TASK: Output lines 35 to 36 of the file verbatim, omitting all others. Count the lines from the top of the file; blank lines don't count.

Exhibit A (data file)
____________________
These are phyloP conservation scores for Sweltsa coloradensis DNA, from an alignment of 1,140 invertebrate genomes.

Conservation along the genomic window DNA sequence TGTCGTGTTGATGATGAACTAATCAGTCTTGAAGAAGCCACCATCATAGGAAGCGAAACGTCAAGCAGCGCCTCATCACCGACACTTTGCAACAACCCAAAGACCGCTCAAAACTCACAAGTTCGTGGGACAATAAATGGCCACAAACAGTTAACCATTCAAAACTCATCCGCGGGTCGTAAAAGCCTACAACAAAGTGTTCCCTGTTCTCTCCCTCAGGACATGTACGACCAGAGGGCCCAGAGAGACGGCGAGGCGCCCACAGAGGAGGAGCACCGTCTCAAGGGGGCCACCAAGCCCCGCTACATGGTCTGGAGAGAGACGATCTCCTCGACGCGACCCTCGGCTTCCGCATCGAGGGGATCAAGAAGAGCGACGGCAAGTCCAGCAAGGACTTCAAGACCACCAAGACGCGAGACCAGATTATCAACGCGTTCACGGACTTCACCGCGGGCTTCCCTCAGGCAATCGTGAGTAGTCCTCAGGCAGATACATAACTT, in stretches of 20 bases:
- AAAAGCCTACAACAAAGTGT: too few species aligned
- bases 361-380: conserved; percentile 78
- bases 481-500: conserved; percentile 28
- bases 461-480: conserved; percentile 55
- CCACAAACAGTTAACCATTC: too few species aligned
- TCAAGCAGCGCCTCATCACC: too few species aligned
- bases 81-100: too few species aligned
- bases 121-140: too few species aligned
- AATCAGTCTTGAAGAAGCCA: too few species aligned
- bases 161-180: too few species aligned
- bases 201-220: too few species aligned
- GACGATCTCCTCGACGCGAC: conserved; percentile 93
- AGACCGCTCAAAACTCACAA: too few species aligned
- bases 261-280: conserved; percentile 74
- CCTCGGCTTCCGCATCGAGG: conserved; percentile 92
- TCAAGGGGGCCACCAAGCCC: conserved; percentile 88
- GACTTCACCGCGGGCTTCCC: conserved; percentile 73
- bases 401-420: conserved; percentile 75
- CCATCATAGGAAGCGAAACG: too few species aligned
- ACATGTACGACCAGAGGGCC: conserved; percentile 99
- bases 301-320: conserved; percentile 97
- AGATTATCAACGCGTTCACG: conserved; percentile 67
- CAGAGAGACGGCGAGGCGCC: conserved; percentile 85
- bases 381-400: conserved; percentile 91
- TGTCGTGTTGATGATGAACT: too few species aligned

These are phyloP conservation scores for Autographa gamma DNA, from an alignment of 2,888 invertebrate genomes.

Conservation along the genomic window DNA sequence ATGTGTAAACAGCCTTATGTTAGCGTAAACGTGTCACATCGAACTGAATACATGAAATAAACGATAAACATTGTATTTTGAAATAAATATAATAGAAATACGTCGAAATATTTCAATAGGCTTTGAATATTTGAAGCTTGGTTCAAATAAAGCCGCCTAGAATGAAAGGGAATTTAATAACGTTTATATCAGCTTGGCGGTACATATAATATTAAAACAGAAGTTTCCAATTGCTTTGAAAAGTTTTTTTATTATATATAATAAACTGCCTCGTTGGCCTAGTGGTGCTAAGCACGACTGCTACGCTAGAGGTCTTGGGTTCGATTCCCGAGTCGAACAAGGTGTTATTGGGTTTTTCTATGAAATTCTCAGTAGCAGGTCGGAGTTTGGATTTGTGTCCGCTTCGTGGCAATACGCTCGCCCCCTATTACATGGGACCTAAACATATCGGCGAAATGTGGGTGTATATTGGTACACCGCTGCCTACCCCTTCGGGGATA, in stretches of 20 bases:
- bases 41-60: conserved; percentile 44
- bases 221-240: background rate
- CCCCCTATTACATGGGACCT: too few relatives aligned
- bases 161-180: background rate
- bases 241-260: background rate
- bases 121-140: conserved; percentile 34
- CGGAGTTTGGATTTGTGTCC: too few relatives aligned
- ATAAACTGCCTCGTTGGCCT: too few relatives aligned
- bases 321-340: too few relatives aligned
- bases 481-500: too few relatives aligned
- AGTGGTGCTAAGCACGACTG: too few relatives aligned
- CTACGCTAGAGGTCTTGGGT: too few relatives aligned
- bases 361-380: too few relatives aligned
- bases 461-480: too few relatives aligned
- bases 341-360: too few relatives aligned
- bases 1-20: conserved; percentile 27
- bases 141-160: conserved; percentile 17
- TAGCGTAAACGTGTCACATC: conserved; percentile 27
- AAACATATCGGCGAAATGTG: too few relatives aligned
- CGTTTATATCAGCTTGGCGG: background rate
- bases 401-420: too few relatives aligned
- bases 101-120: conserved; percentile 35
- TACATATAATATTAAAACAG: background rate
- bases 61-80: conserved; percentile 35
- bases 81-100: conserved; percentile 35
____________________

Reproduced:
- bases 121-140: conserved; percentile 34
- CGGAGTTTGGATTTGTGTCC: too few relatives aligned